A MISDIRECTION OF THE ENERGIES OF HINDUS
In 1932, a young Christian priest named Verrier Elwin was thrown out of his church. Educated at Oxford, Elwin made his home among the Gonds of central India. He sought to bring education and healthcare to the adivasis, but refused to take the gospel to them, out of respect for their own spiritual traditions. For this, he was expelled from the priesthood by his bishop.
Verrier Elwin knew and admired Mahatma Gandhi. When he wrote to him about his excommunication, Gandhi wrote back: “Your pulpit is the whole earth. The blue sky is the roof of your own church.” Gandhi consoled Elwin that the message of Jesus was, in any case, “in the main denied by the churches, whether Roman or English”.
A Christian did not need a grand or beautiful building in which to express his faith. Nor did men or women of other faiths. Gandhi called himself a devout Hindu, yet in the many years he lived in Ahmedabad, he did not go to any of the city’s temples to demonstrate to himself (or to others) how deep or strong his Hinduism was. He prayed on the ground in front of his hut, facing the Sabarmati river. When he moved to Sevagram, he prayed in the open in that ashram too.
Gandhi’s Hinduism was syncretic rather than sectarian. He respected other religions, and conducted a lifelong campaign for interfaith harmony. Notably, though, the last words he uttered were of the Hindu deity, Ram. That particular deity was a particular favourite of his. He spoke of a just society as being a “Ram Rajya”, and corresponded with his spiritually inclined friends on the benefits of Ramanama, viz., uttering the name of Ram repeatedly, in harmony and with devotion.
Gandhi’s Hinduism was expressed in many ways and in many places. But almost never in temples. His faith did not require this. Besides, his own experiences with famous places of worship were not entirely pleasant.
In 1902, on his first visit to Varanasi, Gandhi went to the Kashi Vishwanath temple, and was unimpressed. “The swarming flies and the noise made by the shopkeepers and pilgrims were perfectly insufferable,” he recalled, adding: “Where one expected an atmosphere of meditation and communion, it was conspicuous by its absence.” He walked through the entire temple, “search[ing] for God but fail[ing] to find him” in the dirt and the filth.
In 1916, after returning to India, Gandhi revisited the Kashi Vishwanath temple, to find it as dirty and degraded as before. These encounters in Varanasi confirmed for him that the gods of Hinduism were not to be found in the temples erected for them. Over the next three decades, Gandhi travelled all across the country, by train and on foot. In the course of these journeys he visited every town containing a major Hindu shrine. But while he saw these ancient temples from outside, he never sought to go within, with one exception (to which we will return).
Gandhi’s lack of interest in worshipping inside temples stemmed from two reasons. First, he believed that God resided in one’s heart, and that trust in or love for God was realised through one’s personal conduct; rather than in prayer, ritual, pilgrimage, or ceremony. Second, he saw that the message of gender and caste equality was denied by Hindu temples, which had discriminated harshly against women and savagely against Dalits.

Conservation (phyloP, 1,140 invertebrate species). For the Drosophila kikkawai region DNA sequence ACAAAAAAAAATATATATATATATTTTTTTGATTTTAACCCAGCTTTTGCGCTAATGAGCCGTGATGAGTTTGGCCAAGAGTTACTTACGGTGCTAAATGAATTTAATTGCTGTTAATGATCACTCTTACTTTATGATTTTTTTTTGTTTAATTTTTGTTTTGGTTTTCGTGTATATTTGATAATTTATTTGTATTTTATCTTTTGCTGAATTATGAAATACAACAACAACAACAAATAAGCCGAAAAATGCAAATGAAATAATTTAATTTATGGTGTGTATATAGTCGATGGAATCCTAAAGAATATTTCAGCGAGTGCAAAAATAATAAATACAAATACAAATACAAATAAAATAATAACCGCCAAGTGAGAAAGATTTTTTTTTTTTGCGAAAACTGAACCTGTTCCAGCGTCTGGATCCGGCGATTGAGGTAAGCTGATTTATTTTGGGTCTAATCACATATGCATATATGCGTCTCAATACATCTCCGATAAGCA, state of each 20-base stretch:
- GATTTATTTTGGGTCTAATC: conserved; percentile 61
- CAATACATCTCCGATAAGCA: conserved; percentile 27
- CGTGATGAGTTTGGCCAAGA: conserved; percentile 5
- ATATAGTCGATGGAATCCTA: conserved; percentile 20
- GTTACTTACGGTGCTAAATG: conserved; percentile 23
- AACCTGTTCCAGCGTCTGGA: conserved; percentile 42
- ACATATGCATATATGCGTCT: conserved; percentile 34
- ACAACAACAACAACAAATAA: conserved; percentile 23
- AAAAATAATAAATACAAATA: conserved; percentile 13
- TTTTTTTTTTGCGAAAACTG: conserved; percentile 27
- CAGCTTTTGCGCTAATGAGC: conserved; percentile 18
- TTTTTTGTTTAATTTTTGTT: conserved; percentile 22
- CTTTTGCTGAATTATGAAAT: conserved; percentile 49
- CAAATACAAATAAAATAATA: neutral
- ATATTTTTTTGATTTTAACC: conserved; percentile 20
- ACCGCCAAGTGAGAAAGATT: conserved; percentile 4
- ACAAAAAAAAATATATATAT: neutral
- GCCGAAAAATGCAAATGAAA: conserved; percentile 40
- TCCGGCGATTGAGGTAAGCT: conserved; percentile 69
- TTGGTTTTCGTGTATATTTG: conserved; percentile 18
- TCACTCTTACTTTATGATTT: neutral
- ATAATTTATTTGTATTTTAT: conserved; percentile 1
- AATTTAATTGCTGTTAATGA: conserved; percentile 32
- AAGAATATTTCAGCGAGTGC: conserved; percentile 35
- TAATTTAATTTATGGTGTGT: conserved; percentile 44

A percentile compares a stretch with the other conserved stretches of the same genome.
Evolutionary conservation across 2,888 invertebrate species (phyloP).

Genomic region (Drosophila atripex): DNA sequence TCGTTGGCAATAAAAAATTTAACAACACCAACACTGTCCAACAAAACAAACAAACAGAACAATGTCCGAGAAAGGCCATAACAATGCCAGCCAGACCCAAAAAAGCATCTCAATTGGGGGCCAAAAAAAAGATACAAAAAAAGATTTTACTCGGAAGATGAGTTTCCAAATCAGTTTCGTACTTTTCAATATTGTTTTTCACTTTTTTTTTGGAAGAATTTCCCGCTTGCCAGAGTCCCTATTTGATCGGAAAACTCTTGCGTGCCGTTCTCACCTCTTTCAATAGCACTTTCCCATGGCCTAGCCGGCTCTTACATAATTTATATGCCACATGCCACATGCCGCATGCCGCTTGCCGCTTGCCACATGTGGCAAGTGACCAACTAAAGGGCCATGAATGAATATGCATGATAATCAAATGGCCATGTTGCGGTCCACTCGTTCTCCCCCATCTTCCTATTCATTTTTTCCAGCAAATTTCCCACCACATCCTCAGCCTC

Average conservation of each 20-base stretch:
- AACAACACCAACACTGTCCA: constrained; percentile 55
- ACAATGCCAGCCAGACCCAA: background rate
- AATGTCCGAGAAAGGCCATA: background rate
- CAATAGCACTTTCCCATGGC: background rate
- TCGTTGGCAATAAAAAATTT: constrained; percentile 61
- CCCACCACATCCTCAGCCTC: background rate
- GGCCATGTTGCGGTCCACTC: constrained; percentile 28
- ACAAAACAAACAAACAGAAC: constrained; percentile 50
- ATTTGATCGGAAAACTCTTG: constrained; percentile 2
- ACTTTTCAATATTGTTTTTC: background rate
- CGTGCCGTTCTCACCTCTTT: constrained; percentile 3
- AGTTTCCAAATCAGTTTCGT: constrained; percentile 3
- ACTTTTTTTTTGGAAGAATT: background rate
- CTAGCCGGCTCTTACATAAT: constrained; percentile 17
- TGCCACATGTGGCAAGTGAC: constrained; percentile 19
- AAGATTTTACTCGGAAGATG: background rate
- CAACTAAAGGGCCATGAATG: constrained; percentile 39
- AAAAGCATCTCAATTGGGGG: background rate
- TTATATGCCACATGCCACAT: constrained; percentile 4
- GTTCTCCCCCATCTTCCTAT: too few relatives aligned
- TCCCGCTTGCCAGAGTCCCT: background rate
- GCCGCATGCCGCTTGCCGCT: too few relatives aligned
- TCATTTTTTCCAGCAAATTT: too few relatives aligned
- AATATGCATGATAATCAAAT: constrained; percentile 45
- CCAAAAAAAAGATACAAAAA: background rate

After his early and chastening experiences with the Kashi Vishwanath temple, Gandhi never went back there, although he visited Varanasi often. Gandhi visited Puri, but he refused to enter the Jagannath temple. He spent time in Thanjavur, but declined to worship at the Brihadeeswara temple. However, when the Meenakshi temple in Madurai admitted Dalits in 1946 — following 20 years of sustained struggle — Gandhi visited the temple, to signify approval of this belated departure from Hindu orthodoxy.
In 1921, Gandhi visited Ayodhya for the first and last time. He did not care to enter any of the town’s many temples.
However, while addressing a public meeting, Gandhi said he “condemned violence most strongly and unequivocally, and said he considered it a sin against God and man”. Several decades later, northern and western India experienced an orgy of violence committed by men speaking in the name of a God said to be born in Ayodhya.
Mahatma Gandhi would have been appalled by the hatred and bigotry spread in the name of Ram in the 1980s and 1990s. I say this as Gandhi’s biographer, but also as a citizen of the Republic, who lived through that violence, and studied it at first hand. I can testify to the shame and indignity it brought to Hindus, Hinduism, and India. Do we want a repeat, a rerun, of those awful years now?
In the 1990s, and since, several proposals were offered as alternatives to the polarising project of building a large temple to Ram in Ayodhya. They have included a hospital and a university, each committed to serving people of all faiths. The Mahatma’s own grandson, the philosopher Ramchandra Gandhi, suggested the construction of a “Ram-Rahim Chabootra” to “honour the oldest tradition of interreligious spirituality in the world”.
Which of these proposals would have most met with Gandhi’s approval we cannot say. What we can say is that Gandhi was altogether opposed to the belief that a massive structure was in any way necessary to spiritual faith, or to national and civilisational pride.
There can be absolutely no doubt that the Mahatma would have seen the movement for a grand Ram temple in Ayodhya as a tragic misdirection of the energies of Hindus and Hinduism.
Gandhi believed that God resided in one’s heart, and that trust in or love for God was realised through one’s personal conduct. (A model for a Ram temple, Kumbh Mela, 2019)